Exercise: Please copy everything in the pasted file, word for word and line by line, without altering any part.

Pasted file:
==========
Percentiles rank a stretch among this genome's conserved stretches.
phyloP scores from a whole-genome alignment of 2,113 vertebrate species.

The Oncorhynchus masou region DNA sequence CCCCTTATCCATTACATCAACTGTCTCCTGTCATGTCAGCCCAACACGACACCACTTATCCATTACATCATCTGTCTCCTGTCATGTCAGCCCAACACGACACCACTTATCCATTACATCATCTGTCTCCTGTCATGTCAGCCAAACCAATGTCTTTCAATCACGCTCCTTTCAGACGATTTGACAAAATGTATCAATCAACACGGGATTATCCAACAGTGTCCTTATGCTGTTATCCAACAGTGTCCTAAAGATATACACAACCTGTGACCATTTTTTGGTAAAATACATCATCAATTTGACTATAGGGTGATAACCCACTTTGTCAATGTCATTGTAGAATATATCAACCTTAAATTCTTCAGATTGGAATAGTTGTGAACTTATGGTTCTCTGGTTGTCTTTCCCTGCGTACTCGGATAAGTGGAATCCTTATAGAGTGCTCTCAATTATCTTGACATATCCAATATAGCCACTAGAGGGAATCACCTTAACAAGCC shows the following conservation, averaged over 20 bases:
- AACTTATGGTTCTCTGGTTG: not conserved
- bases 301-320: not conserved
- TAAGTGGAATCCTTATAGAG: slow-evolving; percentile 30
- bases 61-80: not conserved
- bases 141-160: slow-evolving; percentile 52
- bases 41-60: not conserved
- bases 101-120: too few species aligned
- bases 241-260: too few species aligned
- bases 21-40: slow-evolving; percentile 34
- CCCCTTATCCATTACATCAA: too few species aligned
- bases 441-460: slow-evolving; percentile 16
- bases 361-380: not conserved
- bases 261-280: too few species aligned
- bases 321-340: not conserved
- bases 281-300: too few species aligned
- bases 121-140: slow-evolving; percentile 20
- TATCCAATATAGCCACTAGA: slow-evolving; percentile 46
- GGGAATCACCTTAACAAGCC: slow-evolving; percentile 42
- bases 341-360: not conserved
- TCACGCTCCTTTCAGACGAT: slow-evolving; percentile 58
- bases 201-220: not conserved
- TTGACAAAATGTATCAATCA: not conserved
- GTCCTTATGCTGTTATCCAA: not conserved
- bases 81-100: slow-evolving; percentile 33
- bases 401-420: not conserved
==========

Percentiles rank a stretch among this genome's conserved stretches.
phyloP scores from a whole-genome alignment of 2,113 vertebrate species.

The Oncorhynchus masou region DNA sequence CCCCTTATCCATTACATCAACTGTCTCCTGTCATGTCAGCCCAACACGACACCACTTATCCATTACATCATCTGTCTCCTGTCATGTCAGCCCAACACGACACCACTTATCCATTACATCATCTGTCTCCTGTCATGTCAGCCAAACCAATGTCTTTCAATCACGCTCCTTTCAGACGATTTGACAAAATGTATCAATCAACACGGGATTATCCAACAGTGTCCTTATGCTGTTATCCAACAGTGTCCTAAAGATATACACAACCTGTGACCATTTTTTGGTAAAATACATCATCAATTTGACTATAGGGTGATAACCCACTTTGTCAATGTCATTGTAGAATATATCAACCTTAAATTCTTCAGATTGGAATAGTTGTGAACTTATGGTTCTCTGGTTGTCTTTCCCTGCGTACTCGGATAAGTGGAATCCTTATAGAGTGCTCTCAATTATCTTGACATATCCAATATAGCCACTAGAGGGAATCACCTTAACAAGCC shows the following conservation, averaged over 20 bases:
- AACTTATGGTTCTCTGGTTG: not conserved
- bases 301-320: not conserved
- TAAGTGGAATCCTTATAGAG: slow-evolving; percentile 30
- bases 61-80: not conserved
- bases 141-160: slow-evolving; percentile 52
- bases 41-60: not conserved
- bases 101-120: too few species aligned
- bases 241-260: too few species aligned
- bases 21-40: slow-evolving; percentile 34
- CCCCTTATCCATTACATCAA: too few species aligned
- bases 441-460: slow-evolving; percentile 16
- bases 361-380: not conserved
- bases 261-280: too few species aligned
- bases 321-340: not conserved
- bases 281-300: too few species aligned
- bases 121-140: slow-evolving; percentile 20
- TATCCAATATAGCCACTAGA: slow-evolving; percentile 46
- GGGAATCACCTTAACAAGCC: slow-evolving; percentile 42
- bases 341-360: not conserved
- TCACGCTCCTTTCAGACGAT: slow-evolving; percentile 58
- bases 201-220: not conserved
- TTGACAAAATGTATCAATCA: not conserved
- GTCCTTATGCTGTTATCCAA: not conserved
- bases 81-100: slow-evolving; percentile 33
- bases 401-420: not conserved